Book on plants can teach you a lot about friendship

Published by adviser, Author: Jonathan Janasik - Rocket News Editor, Date: March 28, 2013

Book Review

“Make Friends With Your House Plants”

4.5 Stars

The Rocket has reviewed almost everything. We’ve reviewed movies, video games, bars, food, and even pairs of trousers in the fashion column. I’ve decided that I want to push the boundaries of what has been done before. I’m going to do something mindblowingly-off-of-the-rocker crazy. I’m going to review a book.

To get this trend of book reviewing started, I’m bringing out the big guns right out of the gate. I’m reviewing a book by the best-selling author, Jerry Baker. For those of you unfortunate enough to have never heard of Jerry Baker, he’s the self-proclaimed America’s Master Gardener, and author of classics like “Plants Are Like People,” “Talk to Your Plants,” and “I Never Met a House Plant I Didn’t Like.”

The book I’ll be talking about today was one of Master Baker’s most intimate works entitled “Make Friends With Your House Plants.” Needless to say, the title instantly grabbed my attention. It’s always really hard to make friends with working pairs of legs, because then they just walk away from you. If you were friends with plants, it would be harder to run away from you because they are rooted to the soil. It’s the perfect plan.

But when I actually opened the book, I was met with a horrible truth. Plants apparently have personalities and that made me feel a little bit uneasy.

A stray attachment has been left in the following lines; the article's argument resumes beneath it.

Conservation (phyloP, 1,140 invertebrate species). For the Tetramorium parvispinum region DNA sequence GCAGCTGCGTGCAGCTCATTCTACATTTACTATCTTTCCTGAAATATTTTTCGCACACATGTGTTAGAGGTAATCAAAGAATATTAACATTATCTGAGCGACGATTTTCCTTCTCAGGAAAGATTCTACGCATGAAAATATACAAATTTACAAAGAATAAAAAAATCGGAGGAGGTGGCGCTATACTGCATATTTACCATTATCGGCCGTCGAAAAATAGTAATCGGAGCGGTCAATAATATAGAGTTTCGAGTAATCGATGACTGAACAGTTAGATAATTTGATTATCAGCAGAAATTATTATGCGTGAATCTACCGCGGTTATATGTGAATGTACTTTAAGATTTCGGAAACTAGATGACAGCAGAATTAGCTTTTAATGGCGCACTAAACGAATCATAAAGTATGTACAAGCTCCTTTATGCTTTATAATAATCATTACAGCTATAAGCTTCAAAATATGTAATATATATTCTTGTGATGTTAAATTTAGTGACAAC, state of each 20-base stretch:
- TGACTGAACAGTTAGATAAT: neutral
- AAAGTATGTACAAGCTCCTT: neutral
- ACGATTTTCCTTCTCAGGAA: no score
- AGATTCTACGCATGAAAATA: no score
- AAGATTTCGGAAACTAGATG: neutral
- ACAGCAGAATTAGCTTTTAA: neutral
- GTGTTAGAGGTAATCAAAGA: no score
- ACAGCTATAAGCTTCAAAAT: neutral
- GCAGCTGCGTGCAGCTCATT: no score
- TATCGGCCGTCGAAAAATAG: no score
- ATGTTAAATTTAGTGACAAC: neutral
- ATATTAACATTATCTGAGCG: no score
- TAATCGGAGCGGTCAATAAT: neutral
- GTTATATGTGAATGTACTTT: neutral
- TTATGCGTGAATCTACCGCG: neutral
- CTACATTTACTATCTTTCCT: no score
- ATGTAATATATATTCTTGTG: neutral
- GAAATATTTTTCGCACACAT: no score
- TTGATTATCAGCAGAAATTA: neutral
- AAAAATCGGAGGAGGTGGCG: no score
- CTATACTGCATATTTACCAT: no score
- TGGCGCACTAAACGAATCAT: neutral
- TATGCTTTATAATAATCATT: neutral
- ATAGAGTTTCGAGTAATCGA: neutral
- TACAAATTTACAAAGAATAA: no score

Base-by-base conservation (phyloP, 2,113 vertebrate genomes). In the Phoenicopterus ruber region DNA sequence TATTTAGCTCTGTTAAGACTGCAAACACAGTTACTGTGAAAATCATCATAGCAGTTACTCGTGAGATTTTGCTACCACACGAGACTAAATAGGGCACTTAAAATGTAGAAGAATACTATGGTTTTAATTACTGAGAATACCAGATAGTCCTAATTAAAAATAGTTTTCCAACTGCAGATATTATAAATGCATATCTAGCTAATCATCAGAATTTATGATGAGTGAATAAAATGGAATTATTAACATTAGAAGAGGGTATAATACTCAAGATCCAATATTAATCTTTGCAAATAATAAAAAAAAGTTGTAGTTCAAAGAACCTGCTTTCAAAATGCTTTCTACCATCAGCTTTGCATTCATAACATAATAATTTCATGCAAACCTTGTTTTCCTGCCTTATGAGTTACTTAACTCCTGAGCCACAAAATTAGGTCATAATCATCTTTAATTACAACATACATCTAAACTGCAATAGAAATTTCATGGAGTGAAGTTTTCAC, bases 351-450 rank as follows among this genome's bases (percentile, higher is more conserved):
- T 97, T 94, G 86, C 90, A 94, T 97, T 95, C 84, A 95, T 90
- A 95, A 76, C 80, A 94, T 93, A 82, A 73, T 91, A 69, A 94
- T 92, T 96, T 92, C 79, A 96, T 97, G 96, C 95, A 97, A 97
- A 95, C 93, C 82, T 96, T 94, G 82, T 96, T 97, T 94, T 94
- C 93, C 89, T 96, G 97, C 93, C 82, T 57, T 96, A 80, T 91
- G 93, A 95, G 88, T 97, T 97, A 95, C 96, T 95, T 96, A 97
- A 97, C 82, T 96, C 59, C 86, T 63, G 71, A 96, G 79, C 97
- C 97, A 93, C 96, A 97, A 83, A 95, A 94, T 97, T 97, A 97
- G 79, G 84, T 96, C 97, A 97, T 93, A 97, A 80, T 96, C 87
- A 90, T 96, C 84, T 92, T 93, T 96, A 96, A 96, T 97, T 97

You see, when I was a young romantic, I would pick flowers all of the time. Sometimes I would even rip out the petals one by one. If plants have personalities, they probably also have feelings. And if plants have feelings, then that pretty much frames me as some kind of psycho serial killer. I mean, how would I like it if somebody tore off my limbs while asking me if their crush “loves me, or loves me not?” My guess is that I would most likely dislike the whole experience.

He also states that plants actually do have means of communication. What if this means that plants can talk to one another? They might be in cahoots with one another. I mean, I just tripped on the root of a tree the other day. I could have died. It was probably involved in a top-secret plot to murder me.

This is where Baker’s book comes in handy. It talks about how you can bribe the plants in order to beg for forgiveness. Plants apparently enjoy sunlight, water, soil, acupuncture, and pots. So if a plant is angry with you, give it pot. A lot of goddamn pot.

In conclusion, reading “Make Friends With Your House Plants” is a terrifying experience. Although the promise of making new friends is enticing, the realization that you don’t deserve friendship from a plant is a very hard fact to accept. With that being said, it would be a much shorter and more effective book if it would just tell you how to please your plant sexually.


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